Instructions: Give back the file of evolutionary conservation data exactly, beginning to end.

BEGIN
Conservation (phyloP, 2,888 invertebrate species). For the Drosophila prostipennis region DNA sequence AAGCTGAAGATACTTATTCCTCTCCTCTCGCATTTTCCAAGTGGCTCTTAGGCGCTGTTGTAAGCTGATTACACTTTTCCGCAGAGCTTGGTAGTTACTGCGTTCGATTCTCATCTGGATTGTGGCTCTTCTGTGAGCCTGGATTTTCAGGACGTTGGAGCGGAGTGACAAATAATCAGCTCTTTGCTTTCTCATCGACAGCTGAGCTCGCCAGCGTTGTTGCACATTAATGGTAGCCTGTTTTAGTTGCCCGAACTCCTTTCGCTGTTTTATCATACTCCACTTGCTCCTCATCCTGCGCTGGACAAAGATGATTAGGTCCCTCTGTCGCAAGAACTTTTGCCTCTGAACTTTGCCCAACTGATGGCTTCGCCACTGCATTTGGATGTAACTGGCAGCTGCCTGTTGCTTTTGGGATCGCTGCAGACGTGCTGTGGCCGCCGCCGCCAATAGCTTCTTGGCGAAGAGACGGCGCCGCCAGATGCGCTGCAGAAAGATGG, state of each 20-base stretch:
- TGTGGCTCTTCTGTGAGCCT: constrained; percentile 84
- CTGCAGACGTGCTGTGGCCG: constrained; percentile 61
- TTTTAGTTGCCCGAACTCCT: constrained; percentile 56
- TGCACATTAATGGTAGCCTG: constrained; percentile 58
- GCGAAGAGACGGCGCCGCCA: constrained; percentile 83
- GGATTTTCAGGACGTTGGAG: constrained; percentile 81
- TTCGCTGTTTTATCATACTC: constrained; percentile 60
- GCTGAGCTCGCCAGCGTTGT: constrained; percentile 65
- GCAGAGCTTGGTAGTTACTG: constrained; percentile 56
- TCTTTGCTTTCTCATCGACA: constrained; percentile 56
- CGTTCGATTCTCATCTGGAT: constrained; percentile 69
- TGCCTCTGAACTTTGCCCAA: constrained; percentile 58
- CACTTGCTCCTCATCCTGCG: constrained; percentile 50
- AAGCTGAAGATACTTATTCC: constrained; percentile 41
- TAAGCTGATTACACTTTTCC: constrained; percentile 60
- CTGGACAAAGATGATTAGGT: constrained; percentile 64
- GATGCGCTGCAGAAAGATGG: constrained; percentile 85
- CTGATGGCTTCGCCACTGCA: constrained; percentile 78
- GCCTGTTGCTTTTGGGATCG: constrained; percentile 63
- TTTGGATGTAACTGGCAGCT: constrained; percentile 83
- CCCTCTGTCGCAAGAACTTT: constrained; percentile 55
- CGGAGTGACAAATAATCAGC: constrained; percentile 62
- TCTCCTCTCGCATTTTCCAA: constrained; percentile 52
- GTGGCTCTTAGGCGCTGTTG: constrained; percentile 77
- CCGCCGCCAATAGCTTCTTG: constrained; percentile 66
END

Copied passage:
Conservation (phyloP, 2,888 invertebrate species). For the Drosophila prostipennis region DNA sequence AAGCTGAAGATACTTATTCCTCTCCTCTCGCATTTTCCAAGTGGCTCTTAGGCGCTGTTGTAAGCTGATTACACTTTTCCGCAGAGCTTGGTAGTTACTGCGTTCGATTCTCATCTGGATTGTGGCTCTTCTGTGAGCCTGGATTTTCAGGACGTTGGAGCGGAGTGACAAATAATCAGCTCTTTGCTTTCTCATCGACAGCTGAGCTCGCCAGCGTTGTTGCACATTAATGGTAGCCTGTTTTAGTTGCCCGAACTCCTTTCGCTGTTTTATCATACTCCACTTGCTCCTCATCCTGCGCTGGACAAAGATGATTAGGTCCCTCTGTCGCAAGAACTTTTGCCTCTGAACTTTGCCCAACTGATGGCTTCGCCACTGCATTTGGATGTAACTGGCAGCTGCCTGTTGCTTTTGGGATCGCTGCAGACGTGCTGTGGCCGCCGCCGCCAATAGCTTCTTGGCGAAGAGACGGCGCCGCCAGATGCGCTGCAGAAAGATGG, state of each 20-base stretch:
- TGTGGCTCTTCTGTGAGCCT: constrained; percentile 84
- CTGCAGACGTGCTGTGGCCG: constrained; percentile 61
- TTTTAGTTGCCCGAACTCCT: constrained; percentile 56
- TGCACATTAATGGTAGCCTG: constrained; percentile 58
- GCGAAGAGACGGCGCCGCCA: constrained; percentile 83
- GGATTTTCAGGACGTTGGAG: constrained; percentile 81
- TTCGCTGTTTTATCATACTC: constrained; percentile 60
- GCTGAGCTCGCCAGCGTTGT: constrained; percentile 65
- GCAGAGCTTGGTAGTTACTG: constrained; percentile 56
- TCTTTGCTTTCTCATCGACA: constrained; percentile 56
- CGTTCGATTCTCATCTGGAT: constrained; percentile 69
- TGCCTCTGAACTTTGCCCAA: constrained; percentile 58
- CACTTGCTCCTCATCCTGCG: constrained; percentile 50
- AAGCTGAAGATACTTATTCC: constrained; percentile 41
- TAAGCTGATTACACTTTTCC: constrained; percentile 60
- CTGGACAAAGATGATTAGGT: constrained; percentile 64
- GATGCGCTGCAGAAAGATGG: constrained; percentile 85
- CTGATGGCTTCGCCACTGCA: constrained; percentile 78
- GCCTGTTGCTTTTGGGATCG: constrained; percentile 63
- TTTGGATGTAACTGGCAGCT: constrained; percentile 83
- CCCTCTGTCGCAAGAACTTT: constrained; percentile 55
- CGGAGTGACAAATAATCAGC: constrained; percentile 62
- TCTCCTCTCGCATTTTCCAA: constrained; percentile 52
- GTGGCTCTTAGGCGCTGTTG: constrained; percentile 77
- CCGCCGCCAATAGCTTCTTG: constrained; percentile 66